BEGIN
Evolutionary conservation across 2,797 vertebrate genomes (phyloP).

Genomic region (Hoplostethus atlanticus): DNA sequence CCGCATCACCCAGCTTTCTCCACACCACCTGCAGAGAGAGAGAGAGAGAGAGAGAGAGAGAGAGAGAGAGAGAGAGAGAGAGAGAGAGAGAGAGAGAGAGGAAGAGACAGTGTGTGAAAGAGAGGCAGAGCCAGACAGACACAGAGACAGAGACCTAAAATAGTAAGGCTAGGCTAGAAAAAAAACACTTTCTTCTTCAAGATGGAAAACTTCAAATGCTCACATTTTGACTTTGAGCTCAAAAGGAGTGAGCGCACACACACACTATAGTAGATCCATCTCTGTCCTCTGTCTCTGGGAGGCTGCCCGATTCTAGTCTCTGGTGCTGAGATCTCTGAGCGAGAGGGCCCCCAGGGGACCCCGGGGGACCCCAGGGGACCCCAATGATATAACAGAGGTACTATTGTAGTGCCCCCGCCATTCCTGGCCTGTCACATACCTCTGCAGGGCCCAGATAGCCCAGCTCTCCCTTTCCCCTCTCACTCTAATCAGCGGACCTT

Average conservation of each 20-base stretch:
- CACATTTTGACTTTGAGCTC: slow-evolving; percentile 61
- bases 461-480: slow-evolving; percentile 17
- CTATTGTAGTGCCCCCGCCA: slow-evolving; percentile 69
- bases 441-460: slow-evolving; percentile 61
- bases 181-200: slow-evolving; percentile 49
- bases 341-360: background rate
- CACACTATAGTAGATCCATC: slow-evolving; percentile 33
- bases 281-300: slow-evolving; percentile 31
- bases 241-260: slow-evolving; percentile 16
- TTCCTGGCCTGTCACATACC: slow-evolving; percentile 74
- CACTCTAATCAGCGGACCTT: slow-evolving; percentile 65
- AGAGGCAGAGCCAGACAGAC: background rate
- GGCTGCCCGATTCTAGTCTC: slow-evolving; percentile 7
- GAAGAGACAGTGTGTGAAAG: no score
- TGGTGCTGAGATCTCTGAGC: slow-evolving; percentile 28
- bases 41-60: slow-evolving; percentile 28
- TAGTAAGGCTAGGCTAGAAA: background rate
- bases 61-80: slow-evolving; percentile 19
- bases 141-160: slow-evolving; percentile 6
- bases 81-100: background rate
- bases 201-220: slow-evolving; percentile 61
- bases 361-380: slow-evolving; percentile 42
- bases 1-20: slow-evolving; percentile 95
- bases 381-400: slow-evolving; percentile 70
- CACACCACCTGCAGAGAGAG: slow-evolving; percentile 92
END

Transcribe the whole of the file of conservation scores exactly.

Evolutionary conservation across 2,797 vertebrate genomes (phyloP).

Genomic region (Hoplostethus atlanticus): DNA sequence CCGCATCACCCAGCTTTCTCCACACCACCTGCAGAGAGAGAGAGAGAGAGAGAGAGAGAGAGAGAGAGAGAGAGAGAGAGAGAGAGAGAGAGAGAGAGAGGAAGAGACAGTGTGTGAAAGAGAGGCAGAGCCAGACAGACACAGAGACAGAGACCTAAAATAGTAAGGCTAGGCTAGAAAAAAAACACTTTCTTCTTCAAGATGGAAAACTTCAAATGCTCACATTTTGACTTTGAGCTCAAAAGGAGTGAGCGCACACACACACTATAGTAGATCCATCTCTGTCCTCTGTCTCTGGGAGGCTGCCCGATTCTAGTCTCTGGTGCTGAGATCTCTGAGCGAGAGGGCCCCCAGGGGACCCCGGGGGACCCCAGGGGACCCCAATGATATAACAGAGGTACTATTGTAGTGCCCCCGCCATTCCTGGCCTGTCACATACCTCTGCAGGGCCCAGATAGCCCAGCTCTCCCTTTCCCCTCTCACTCTAATCAGCGGACCTT

Average conservation of each 20-base stretch:
- CACATTTTGACTTTGAGCTC: slow-evolving; percentile 61
- bases 461-480: slow-evolving; percentile 17
- CTATTGTAGTGCCCCCGCCA: slow-evolving; percentile 69
- bases 441-460: slow-evolving; percentile 61
- bases 181-200: slow-evolving; percentile 49
- bases 341-360: background rate
- CACACTATAGTAGATCCATC: slow-evolving; percentile 33
- bases 281-300: slow-evolving; percentile 31
- bases 241-260: slow-evolving; percentile 16
- TTCCTGGCCTGTCACATACC: slow-evolving; percentile 74
- CACTCTAATCAGCGGACCTT: slow-evolving; percentile 65
- AGAGGCAGAGCCAGACAGAC: background rate
- GGCTGCCCGATTCTAGTCTC: slow-evolving; percentile 7
- GAAGAGACAGTGTGTGAAAG: no score
- TGGTGCTGAGATCTCTGAGC: slow-evolving; percentile 28
- bases 41-60: slow-evolving; percentile 28
- TAGTAAGGCTAGGCTAGAAA: background rate
- bases 61-80: slow-evolving; percentile 19
- bases 141-160: slow-evolving; percentile 6
- bases 81-100: background rate
- bases 201-220: slow-evolving; percentile 61
- bases 361-380: slow-evolving; percentile 42
- bases 1-20: slow-evolving; percentile 95
- bases 381-400: slow-evolving; percentile 70
- CACACCACCTGCAGAGAGAG: slow-evolving; percentile 92